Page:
Julian Assange is Ready To Testify On Alleged Russian Hacking, As His Safety In Ecuador Is Questioned

Nicholas Morine

Julian Assange was perhaps the most instrumental individual not named Donald Trump or Hillary Clinton during the U.S. presidential election of 2016. The organization he leads, WikiLeaks, released thousands of unredacted, unaltered emails belonging to Hillary Clinton, her campaign, and the greater Democratic National Committee near the end of the campaign cycle. Verified by DKIM, or DomainKeys Indentified Mail, the emails are indisputably legitimate, as far as the IETF or Internet Engineering Task Force, an international body responsible for certifying what technologies and protocols can be considered internet standard, is concerned. The emails were extremely embarrassing and damaged the Clinton campaign, at least to some extent, according to Nate Silver of FiveThirtyEight.

Whether one believes that Assange and WikiLeaks were in collusion with Russian agents is immaterial; he is sought after by U.S. officials for publishing the sensitive information and for many other subversive activities.

Julian Assange is now making the news again, as CNN reports that sources near to the man are saying that his situation is "unusually bad" and that he may have to depart the Ecuadorian embassy, where he has been hiding, at any time on little or no notice. Though no direct quotes emanate from Assange's social media outlet, CNN alleges that sources close to the publisher are concerned about his safety.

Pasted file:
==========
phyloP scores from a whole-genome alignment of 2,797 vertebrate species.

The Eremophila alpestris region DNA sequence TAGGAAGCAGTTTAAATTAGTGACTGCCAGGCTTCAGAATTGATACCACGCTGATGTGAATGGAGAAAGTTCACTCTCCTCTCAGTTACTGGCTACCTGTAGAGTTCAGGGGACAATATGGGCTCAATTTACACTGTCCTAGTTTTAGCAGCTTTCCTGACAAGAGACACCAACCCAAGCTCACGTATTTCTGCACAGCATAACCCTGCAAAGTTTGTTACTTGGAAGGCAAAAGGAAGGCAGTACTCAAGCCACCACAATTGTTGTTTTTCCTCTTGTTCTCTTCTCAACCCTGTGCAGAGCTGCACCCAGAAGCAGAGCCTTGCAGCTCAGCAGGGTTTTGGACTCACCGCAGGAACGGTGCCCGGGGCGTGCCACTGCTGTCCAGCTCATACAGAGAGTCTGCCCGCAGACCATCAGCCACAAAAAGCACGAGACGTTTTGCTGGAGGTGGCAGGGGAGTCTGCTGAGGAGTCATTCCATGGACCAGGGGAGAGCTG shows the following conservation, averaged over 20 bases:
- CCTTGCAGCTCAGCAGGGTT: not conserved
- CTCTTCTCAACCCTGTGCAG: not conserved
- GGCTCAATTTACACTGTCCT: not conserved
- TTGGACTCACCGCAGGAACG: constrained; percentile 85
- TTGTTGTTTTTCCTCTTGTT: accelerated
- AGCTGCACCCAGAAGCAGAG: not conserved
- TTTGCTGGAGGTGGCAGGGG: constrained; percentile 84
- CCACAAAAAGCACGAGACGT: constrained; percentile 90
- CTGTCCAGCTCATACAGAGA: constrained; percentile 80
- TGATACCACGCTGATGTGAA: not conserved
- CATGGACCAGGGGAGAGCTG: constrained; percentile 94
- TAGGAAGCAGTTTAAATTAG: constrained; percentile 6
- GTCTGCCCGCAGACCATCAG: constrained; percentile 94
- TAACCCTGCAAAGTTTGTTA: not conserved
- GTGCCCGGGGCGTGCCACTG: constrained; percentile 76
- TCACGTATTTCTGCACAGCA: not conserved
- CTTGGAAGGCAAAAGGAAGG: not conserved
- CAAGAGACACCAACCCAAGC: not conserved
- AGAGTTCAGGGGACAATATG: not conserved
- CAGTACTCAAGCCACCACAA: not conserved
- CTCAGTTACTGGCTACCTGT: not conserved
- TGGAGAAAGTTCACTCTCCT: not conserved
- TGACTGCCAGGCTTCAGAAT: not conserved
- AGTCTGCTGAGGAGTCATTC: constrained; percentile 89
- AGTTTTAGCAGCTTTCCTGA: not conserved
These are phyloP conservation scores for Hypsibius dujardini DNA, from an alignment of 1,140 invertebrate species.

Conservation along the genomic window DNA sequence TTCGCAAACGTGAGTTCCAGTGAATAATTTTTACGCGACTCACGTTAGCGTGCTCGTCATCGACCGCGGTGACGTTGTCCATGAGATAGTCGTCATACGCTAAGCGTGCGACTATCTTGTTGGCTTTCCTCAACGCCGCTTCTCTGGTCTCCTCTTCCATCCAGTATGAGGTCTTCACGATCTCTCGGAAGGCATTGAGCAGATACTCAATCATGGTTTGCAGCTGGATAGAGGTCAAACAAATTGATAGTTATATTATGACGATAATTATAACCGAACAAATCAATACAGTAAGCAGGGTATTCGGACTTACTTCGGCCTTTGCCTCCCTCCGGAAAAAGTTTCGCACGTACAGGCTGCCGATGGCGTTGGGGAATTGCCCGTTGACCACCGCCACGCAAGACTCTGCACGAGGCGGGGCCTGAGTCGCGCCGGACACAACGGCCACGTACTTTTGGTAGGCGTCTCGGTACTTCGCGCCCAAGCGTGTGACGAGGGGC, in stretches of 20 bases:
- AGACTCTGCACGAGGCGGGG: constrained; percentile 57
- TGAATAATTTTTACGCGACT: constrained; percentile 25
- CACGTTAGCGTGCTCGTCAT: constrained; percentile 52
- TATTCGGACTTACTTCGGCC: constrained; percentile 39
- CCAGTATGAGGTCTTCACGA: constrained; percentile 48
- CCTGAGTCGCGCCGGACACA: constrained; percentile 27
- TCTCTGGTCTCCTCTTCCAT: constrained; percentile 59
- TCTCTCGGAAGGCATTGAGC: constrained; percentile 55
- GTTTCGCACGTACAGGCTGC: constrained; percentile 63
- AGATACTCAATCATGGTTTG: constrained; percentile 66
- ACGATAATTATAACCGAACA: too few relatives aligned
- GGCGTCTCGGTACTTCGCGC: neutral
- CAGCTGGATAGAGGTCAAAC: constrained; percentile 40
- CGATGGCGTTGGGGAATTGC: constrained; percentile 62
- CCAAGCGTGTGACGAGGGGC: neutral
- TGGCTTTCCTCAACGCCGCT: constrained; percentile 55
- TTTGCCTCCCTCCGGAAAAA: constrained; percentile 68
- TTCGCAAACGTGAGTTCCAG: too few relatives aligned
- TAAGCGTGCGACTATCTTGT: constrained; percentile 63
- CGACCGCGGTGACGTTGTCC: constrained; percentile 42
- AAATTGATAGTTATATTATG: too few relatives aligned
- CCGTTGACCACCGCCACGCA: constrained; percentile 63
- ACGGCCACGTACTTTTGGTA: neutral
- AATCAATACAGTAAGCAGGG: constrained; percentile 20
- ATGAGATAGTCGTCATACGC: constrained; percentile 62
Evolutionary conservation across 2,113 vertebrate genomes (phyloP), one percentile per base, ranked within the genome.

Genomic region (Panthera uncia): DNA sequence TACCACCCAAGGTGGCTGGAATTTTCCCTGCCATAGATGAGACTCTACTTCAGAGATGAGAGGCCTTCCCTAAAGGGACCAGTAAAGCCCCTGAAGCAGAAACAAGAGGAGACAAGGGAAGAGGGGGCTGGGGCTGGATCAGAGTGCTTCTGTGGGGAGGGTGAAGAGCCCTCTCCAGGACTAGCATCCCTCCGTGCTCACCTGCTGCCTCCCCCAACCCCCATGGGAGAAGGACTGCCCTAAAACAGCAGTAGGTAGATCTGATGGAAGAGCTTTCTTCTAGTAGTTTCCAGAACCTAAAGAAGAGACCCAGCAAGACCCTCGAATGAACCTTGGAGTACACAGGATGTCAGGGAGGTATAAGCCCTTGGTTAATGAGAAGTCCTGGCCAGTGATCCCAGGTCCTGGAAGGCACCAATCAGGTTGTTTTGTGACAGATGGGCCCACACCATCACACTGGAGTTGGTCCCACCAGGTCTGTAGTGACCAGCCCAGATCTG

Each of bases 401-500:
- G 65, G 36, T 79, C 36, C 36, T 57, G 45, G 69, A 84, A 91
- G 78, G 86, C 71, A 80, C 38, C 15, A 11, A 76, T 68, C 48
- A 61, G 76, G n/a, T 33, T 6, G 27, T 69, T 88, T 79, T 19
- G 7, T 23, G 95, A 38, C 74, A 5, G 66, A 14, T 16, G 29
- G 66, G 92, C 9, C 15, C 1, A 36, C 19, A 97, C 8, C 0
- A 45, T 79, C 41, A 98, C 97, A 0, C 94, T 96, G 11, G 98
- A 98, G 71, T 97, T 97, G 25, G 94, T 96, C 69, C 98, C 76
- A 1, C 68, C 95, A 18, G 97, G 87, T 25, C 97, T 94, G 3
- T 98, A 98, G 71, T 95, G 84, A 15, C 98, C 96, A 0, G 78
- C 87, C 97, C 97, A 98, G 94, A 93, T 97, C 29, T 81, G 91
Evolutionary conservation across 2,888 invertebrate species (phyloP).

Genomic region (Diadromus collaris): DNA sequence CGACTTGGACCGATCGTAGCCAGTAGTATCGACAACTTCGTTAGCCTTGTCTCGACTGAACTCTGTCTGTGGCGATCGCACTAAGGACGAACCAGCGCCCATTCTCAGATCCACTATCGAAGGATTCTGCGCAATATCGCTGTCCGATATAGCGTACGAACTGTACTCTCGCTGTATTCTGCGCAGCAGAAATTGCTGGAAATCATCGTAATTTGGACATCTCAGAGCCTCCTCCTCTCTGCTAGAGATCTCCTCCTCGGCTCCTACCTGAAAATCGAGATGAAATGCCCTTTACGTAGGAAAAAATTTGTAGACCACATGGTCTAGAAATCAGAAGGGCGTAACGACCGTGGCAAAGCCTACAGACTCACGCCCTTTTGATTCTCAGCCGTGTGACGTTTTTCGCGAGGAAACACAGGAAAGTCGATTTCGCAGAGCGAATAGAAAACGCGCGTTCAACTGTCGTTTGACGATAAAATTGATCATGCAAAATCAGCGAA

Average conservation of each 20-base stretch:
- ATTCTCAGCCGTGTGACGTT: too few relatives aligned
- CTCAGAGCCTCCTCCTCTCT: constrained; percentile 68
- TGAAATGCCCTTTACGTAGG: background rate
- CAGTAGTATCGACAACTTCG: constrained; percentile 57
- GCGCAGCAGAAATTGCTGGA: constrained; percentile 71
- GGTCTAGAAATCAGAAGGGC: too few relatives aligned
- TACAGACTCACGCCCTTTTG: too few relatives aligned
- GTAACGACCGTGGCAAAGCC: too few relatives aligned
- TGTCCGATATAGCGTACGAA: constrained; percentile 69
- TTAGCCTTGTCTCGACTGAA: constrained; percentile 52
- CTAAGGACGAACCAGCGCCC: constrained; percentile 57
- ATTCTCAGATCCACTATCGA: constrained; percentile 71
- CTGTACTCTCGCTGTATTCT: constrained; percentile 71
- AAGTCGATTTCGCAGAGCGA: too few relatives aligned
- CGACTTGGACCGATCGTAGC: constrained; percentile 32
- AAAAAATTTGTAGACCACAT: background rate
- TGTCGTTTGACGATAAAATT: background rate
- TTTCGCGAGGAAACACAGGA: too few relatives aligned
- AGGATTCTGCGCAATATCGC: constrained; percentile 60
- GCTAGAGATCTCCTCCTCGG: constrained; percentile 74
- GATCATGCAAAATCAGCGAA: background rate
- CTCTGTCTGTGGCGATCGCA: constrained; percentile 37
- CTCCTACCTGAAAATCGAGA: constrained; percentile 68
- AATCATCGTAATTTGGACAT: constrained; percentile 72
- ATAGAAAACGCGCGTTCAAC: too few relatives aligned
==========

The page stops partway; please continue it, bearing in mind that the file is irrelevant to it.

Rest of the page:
"The concern from day one until the present is that if Julian Assange walks out of the Embassy, he will be extradited to face what the executive director of the ACLU described as an 'unprecedented and unconstitutional' prosecution under the US Espionage Act," his lawyer, Melinda Taylor, told CNN.

This news comes a day after RT published a story saying that Julian Assange was willing to testify on the matter surrounding the alleged Russian hacking scandal. It is unlikely that his testimony would aid top democrats, and indeed The Hill reports that Assange was willing to sit down with Democratic Rep. Adam Schiff in order to prove that there was no such Russian interference whatsoever. Schiff's team's reply was terse.

"Our committee would be willing to interview Julian Assange when he is in U.S. custody, not before."

Hailed by the left as a hero when he was the face of the WikiLeaks campaign that saw the release of the Iraq War Logs, the notes revealing a great deal of misdeeds and propaganda offered up by the American military excursion lead by then-president George W. Bush, Assange finds himself assailed by those who lauded him a mere six years prior. The Sydney Morning Herald offers up an analysis of this ironic duality, offering up a more humane and nuanced view of the Australian political prisoner.

"But for those who know him best, Assange is neither hero nor villain, left nor right," the paper writes.

"Instead, says Greg Barns, an adviser to both WikiLeaks and the man himself, Assange has been held up as a blank screen, on which passionate advocates from both sides of politics have projected their own ideals."

"The idea that WikiLeaks and Assange is on the left or right in the partisan sense was always a fiction," Barns said, as reported by the Sydney Morning Herald.

"The role of WikiLeaks, and Assange, is as a publisher and as an entity and person committed to exposing the rottenness that is modern democracy."